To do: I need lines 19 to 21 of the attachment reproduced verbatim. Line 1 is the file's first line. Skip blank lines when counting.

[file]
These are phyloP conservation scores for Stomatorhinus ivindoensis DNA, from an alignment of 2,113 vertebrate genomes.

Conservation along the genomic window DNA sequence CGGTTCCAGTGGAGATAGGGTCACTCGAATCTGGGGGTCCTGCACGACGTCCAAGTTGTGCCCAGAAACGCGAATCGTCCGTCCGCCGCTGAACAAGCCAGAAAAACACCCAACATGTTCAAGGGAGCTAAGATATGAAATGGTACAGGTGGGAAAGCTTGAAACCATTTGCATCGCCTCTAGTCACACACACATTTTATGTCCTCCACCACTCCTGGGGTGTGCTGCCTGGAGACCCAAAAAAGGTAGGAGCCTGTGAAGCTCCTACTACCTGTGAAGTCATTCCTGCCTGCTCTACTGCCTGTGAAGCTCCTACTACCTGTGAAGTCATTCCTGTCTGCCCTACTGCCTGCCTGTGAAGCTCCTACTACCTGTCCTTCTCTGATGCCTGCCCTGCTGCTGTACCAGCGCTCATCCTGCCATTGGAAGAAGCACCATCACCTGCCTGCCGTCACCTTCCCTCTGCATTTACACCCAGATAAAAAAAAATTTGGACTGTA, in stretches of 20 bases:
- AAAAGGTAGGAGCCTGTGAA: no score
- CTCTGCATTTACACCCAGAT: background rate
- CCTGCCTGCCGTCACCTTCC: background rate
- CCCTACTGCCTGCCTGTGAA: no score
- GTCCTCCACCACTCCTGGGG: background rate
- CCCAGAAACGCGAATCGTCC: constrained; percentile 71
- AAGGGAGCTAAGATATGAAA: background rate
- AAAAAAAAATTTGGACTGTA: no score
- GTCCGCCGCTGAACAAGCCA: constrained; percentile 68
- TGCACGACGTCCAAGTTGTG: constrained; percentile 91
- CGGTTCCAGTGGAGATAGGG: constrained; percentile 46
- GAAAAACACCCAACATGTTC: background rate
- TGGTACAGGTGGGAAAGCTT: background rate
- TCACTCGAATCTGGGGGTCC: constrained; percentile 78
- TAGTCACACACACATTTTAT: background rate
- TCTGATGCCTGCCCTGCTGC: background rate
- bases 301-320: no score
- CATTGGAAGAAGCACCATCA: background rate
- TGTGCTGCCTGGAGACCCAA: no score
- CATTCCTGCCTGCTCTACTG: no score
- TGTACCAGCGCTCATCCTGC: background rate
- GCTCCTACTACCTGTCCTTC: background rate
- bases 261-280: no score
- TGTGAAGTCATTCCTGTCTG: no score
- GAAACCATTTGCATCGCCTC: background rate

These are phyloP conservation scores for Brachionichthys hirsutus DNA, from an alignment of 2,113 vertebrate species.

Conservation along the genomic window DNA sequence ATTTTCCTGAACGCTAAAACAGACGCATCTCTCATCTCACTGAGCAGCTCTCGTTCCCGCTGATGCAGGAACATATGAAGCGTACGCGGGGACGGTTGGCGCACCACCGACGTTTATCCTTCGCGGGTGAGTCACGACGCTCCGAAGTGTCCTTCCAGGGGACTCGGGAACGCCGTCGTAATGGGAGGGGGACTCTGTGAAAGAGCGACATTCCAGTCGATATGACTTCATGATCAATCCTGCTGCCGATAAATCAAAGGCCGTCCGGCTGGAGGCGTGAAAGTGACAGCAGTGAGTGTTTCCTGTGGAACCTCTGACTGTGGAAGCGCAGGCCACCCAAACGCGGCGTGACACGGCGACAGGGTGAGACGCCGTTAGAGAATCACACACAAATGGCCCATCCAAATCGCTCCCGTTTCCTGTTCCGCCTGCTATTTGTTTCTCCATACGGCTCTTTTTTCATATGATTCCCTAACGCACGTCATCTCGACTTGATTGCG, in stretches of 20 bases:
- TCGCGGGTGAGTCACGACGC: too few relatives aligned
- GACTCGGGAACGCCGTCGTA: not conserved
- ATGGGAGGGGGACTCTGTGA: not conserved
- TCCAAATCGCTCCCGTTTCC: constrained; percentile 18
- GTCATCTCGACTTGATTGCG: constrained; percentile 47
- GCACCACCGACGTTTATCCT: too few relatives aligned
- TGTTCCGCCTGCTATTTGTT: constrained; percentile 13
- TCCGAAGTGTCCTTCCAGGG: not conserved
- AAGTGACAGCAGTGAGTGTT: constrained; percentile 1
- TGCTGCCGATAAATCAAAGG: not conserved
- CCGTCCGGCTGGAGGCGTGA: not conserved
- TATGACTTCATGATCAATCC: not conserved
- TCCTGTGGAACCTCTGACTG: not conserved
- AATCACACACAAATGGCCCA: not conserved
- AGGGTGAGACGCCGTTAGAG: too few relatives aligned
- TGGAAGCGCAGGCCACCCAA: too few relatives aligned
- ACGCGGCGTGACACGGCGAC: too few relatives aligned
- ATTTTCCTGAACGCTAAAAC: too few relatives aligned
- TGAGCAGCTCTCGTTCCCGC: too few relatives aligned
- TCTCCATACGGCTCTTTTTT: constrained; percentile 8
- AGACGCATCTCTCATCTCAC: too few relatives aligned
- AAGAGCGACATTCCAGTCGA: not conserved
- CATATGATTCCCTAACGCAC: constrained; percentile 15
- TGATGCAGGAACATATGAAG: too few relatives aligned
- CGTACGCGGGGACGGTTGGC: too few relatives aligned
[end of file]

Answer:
- bases 301-320: no score
- CATTGGAAGAAGCACCATCA: background rate
- TGTGCTGCCTGGAGACCCAA: no score